Later, in the 1960s, Gianni Versace and other elite tailors joined the likes of T.S. Elliott, Audrey Hepburn, Tom Wolfe and Pablo Picasso in Penn’s portraits.

The Met’s visiting curator (just why do all American curators seem to look, and talk, alike, so very, very, very pro?) insisted on Irving Penn’s works being more comparable to objects than to photographs. This sculptural character shows best without clothes. Whoever needs Mapplethorpe when you got these? Abstract-ified bodies, slender or fa-, er: big boned, almost abstract, freakish, mountains of meat. Irving Penn appears a firm believer in the power of the human form – no wait, that’s wrong: in its irrelevance!, its sculpturality, surface, lines, and covers – in forms.

There’s still more. Frequent travels led the photographer to Peru, Morocco, Papua New, and Guinea, eagerly documenting the fashion(s) of the world. In Northern Africa, Penn found himself most impressed with veiled women, sculptural indeed. Almost all skin is covered (even the mouth, for some quiet finally?). Occasionally, the photographer’s eye reveals their resemblance to body bags, particularly where they've donned a necklace over the burka. These belong among the rare exceptions when more than one person takes the focus. In other parts of the world, people were wearing masks, and it would really not come as a surprise if some of those Papuans still kept a pretty collection of shrunk heads in their huts. You might decry the Exotism, but that’s how the world was, and they were. (Today, these people and peoples are probably equal/ized, “liberated”, mainstreamed, emancipated to tame consumers.)

Irving Penn: Centennial is a huge show, and yet it feels as if after the first few rooms you’ve seen it all. Once Penn had found his trademark style, he hardly ever changed. There’s no evolution in his work, no variety (of course not, because he worked for Vogue... sorry, bad pun). Penn experimented a lot with different printing techniques, but in the end he always favoured the same raw-but-smooth aesthetics. You could not even say, he perfected it, because the very first examples were quite perfect already. On the upside, this translates into levels of recognisability that few photographers ever attain. That’s the art.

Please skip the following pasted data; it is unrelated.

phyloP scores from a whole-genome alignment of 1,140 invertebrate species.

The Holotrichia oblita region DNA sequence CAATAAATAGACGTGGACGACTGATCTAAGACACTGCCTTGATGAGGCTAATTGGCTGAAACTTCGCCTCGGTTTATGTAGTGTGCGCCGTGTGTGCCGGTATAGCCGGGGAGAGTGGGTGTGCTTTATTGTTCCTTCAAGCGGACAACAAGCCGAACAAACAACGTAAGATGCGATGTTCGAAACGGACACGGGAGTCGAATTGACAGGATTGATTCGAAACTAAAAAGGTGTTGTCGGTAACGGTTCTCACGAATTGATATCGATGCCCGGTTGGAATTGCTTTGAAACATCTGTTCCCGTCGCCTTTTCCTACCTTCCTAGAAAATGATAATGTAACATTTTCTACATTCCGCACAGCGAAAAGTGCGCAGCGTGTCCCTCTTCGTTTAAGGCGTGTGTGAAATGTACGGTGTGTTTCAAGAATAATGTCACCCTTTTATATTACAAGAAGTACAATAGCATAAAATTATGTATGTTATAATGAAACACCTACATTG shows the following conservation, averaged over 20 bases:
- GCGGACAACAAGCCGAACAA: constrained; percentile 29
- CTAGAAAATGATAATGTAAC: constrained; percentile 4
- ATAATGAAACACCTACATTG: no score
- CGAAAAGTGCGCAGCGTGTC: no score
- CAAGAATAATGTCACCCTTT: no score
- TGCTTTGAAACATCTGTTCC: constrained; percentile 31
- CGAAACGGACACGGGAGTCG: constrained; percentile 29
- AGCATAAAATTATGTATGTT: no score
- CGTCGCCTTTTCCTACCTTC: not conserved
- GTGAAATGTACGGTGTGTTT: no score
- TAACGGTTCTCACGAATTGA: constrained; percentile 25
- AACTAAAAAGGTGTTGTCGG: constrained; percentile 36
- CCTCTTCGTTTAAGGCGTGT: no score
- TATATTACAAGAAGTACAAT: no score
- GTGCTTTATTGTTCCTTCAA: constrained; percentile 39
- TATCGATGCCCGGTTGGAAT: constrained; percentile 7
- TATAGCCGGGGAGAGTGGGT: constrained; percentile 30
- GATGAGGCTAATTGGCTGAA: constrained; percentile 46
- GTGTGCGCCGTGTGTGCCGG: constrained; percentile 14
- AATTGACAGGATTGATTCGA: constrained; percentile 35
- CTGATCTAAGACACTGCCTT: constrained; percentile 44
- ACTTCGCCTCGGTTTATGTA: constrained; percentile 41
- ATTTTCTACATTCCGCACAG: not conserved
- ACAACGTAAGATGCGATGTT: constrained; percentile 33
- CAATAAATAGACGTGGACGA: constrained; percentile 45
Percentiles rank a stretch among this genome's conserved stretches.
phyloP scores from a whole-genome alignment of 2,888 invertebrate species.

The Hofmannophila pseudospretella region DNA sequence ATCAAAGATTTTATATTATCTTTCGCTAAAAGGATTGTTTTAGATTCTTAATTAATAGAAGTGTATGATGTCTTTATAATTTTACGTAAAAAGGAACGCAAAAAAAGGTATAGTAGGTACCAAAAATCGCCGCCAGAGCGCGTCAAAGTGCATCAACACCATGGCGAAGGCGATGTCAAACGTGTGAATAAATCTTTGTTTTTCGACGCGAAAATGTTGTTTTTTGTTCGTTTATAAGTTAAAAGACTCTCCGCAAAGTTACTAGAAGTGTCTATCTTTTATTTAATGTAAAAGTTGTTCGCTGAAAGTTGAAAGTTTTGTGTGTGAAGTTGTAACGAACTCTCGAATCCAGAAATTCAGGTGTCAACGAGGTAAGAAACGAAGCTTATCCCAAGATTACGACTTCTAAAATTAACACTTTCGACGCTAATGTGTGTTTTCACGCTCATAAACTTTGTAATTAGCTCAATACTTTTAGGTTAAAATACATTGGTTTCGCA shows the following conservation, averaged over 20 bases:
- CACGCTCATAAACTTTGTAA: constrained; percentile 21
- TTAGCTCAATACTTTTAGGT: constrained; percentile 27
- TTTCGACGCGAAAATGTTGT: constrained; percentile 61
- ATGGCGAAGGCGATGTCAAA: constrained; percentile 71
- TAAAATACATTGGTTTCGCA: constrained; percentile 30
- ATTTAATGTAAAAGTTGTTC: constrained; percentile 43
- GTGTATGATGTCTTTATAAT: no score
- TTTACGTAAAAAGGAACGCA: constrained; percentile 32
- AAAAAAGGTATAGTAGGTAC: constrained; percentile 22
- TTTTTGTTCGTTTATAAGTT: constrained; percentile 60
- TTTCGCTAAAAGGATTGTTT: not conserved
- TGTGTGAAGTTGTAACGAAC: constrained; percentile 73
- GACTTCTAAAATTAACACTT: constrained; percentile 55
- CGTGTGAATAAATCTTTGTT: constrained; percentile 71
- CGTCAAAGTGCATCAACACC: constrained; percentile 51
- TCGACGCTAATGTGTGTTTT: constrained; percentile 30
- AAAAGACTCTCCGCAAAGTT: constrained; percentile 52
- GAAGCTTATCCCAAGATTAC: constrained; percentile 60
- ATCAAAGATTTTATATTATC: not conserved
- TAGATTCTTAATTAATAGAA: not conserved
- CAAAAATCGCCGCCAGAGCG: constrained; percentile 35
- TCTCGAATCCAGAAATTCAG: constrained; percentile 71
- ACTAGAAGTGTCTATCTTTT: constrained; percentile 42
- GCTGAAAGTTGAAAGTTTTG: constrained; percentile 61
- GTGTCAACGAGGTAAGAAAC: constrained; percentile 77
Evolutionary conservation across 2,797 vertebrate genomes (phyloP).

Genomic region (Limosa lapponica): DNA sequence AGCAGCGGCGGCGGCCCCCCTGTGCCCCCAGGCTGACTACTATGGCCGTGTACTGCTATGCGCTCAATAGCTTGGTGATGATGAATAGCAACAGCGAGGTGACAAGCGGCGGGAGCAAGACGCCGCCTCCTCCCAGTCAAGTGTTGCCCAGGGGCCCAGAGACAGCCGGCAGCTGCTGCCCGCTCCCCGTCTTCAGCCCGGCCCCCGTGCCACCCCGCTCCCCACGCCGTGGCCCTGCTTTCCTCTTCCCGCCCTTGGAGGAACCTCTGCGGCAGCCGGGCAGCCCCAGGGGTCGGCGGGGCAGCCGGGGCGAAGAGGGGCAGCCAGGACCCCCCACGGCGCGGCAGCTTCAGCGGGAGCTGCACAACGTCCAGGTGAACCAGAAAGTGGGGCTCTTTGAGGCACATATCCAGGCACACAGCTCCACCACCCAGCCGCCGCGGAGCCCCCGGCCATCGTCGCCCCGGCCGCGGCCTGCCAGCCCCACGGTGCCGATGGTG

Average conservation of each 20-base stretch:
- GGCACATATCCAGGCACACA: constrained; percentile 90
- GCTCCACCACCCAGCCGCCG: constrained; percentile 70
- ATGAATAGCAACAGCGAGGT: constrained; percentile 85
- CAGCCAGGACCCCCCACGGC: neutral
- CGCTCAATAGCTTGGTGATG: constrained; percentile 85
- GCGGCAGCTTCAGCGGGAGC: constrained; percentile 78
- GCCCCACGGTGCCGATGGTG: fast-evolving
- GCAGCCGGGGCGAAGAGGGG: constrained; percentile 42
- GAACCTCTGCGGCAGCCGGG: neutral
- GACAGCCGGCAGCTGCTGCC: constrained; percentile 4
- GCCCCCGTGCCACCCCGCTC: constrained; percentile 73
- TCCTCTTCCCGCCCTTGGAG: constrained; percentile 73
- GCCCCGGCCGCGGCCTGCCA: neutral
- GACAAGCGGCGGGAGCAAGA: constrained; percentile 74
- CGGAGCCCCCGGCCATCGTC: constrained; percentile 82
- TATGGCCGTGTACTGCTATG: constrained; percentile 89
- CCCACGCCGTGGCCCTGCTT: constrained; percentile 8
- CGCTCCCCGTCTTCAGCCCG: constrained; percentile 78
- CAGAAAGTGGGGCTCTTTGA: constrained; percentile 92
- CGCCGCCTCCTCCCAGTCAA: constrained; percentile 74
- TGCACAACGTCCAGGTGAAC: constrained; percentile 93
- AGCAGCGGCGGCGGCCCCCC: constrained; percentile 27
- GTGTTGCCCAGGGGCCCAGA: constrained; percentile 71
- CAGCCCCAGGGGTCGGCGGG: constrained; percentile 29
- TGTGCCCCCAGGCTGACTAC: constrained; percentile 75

Small Trades(-men) in best August Sander tradition are true Penns too, and even where the human body gets replaced with inanimate objects - cigarette packs and butts, paper cups, rubbish and Merian-esque flower portrays – the subject remains ultimately exchangeable. C/O Berlin (/the Met and Penn Foundation) further add some gimmicks, an authentic theatre curtain from the artist’s studio, an - inauthentic - corner to take selfies in his fashion. And finally, a pleasant surprise: Irving Penn’s tries at drawing and painting. Not bad, really. Refreshing, to say the least.

The gallery shop also has two reprinted books to offer, Flowers and Cranium Architecture (no examples of the latter in the show, unfortunately). Would that be a good investment for 150 Euros each, where the original editions currently sell for €130 to €500 on the internet? One thing is for sure: If you take these and add a portray collection, you’re good. You will carry home all variants of the Penn-ish still life, coloured or monochrome, life and death - both still.

Still lives and portrays are not fundamentally different in the centennial of Penn.

Irving Penn, 24 March-1 July, Centennial, C/O Berlin

World of Arts Magazine – Contemporary Art Criticism